Algeria has broken off diplomatic relations with Morocco, in the latest flare up of tensions between the two North African states.
There does not appear to have been an impact on exports of Algerian gas to Spain, via the Gazoduc Maghreb Europe (GME) pipeline. This link runs via Moroccan territory to Tarifa, in Spain. Algeria’s agreement to supply gas to the GME expires in October.
Algerian Foreign Minister Ramtane Lamamra cited a number of disputes with Morocco as triggering the decision.
Among the reasons cited were Morocco’s hosting of Israeli Foreign Minister Yair Lapid earlier in August. Other reasons included Morocco’s use of the Pegasus spy software and the two countries’ long-running dispute over Western Sahara.
Lamamra said Morocco had “entirely abandoned” the process of normalising its relationship with Algeria. Morocco has hosted groups “planning, organizing and supporting” attacks against Algeria, the minister said.
He went on to link Morocco’s support of extremist groups in Algeria to the death of Djamel Ben Ismail. He was killed by a mob, after being suspected without proof of involvement in a number of serious fires in Algeria.
Algeria sanctioned two groups in May, Mouvement pour l’autonomie de la Kabylie (MAK) and Rachad. MAK is a group calling for autonomy of the Kabylie region, where some of the most serious fires took place.
Morocco’s ambassador to the United Nations Omar Hilale called for Kabylie autonomy in July. The Moroccan comments seem to come in response to Algeria’s support for autonomy in Western Sahara.
Israel’s Lapid, during his visit to Morocco, had voiced concerns about Algeria’s links to Iran. Morocco cut off ties to Iran in 2018, accusing Tehran of backing a political group in Western Sahara.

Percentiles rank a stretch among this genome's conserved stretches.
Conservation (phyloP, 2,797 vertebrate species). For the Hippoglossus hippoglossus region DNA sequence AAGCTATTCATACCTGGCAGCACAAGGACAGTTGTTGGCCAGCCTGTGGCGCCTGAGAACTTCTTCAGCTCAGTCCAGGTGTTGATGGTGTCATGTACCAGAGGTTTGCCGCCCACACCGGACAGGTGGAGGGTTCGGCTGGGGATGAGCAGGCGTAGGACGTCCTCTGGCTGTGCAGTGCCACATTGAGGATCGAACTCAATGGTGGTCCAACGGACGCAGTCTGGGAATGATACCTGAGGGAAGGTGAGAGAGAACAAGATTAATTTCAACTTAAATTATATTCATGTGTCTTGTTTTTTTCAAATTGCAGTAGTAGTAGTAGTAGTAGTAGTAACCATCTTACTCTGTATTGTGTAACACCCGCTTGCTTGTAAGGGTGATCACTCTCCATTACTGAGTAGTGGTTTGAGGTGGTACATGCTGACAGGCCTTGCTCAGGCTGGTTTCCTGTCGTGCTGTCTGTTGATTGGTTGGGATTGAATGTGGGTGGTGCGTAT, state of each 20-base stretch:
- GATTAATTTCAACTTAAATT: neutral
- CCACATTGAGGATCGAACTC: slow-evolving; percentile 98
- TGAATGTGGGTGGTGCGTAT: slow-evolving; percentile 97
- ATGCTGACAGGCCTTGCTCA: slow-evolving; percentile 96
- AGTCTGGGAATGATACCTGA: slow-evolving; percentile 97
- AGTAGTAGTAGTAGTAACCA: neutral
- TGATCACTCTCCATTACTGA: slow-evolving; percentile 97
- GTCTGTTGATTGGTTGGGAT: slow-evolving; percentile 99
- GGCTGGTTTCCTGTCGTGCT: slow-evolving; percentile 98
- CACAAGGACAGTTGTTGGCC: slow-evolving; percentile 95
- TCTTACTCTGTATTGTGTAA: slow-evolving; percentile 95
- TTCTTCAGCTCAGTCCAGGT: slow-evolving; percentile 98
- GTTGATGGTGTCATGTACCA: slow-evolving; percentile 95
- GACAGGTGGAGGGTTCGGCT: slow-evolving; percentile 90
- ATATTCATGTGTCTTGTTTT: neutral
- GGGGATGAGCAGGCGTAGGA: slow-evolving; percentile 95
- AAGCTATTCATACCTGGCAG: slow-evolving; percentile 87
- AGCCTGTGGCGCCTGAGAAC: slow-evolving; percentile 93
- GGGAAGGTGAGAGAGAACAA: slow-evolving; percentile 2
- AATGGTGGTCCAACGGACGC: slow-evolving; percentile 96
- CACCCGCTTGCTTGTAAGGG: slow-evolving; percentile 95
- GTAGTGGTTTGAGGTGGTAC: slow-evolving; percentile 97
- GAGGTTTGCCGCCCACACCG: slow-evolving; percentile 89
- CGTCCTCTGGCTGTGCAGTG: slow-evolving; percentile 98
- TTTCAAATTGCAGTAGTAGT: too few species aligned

Morocco’s Ministry of Foreign Affairs noted Algeria’s decision to sever ties, which it described as “completely unjustified but expected”. The ministry said that there had been an escalation in recent weeks. “Morocco categorically rejects the fallacious, even absurd, pretexts underlying it.”
In the pipeline
Algeria has been working to expand capacity at other pipelines to deliver gas to Spain. Sonatrach is working on expanding its throughput via the Medgaz link.
Working with Naturgy, the two companies expect to increase throughput to 10 billion cubic metres per year as of the fourth quarter of 2021. This is an increase of 2 bcm per year.
Morocco has taken steps in recent years to shore up its own energy security needs. It has been extremely supportive of local renewable plans, for instance, and is also working on a potential LNG import plan, via a floating storage and regasification unit (FSRU).
The head of Office National des Hydrocarbures et des Mines (ONHYM), Amina Benkhadra, was reported this month as telling Maroc Le Jour that Morocco favoured renewing the contract for Algerian gas via the GME.
Whether Algeria feels the same – and can accomplish this despite the downgrade in diplomatic relations – remains to be seen.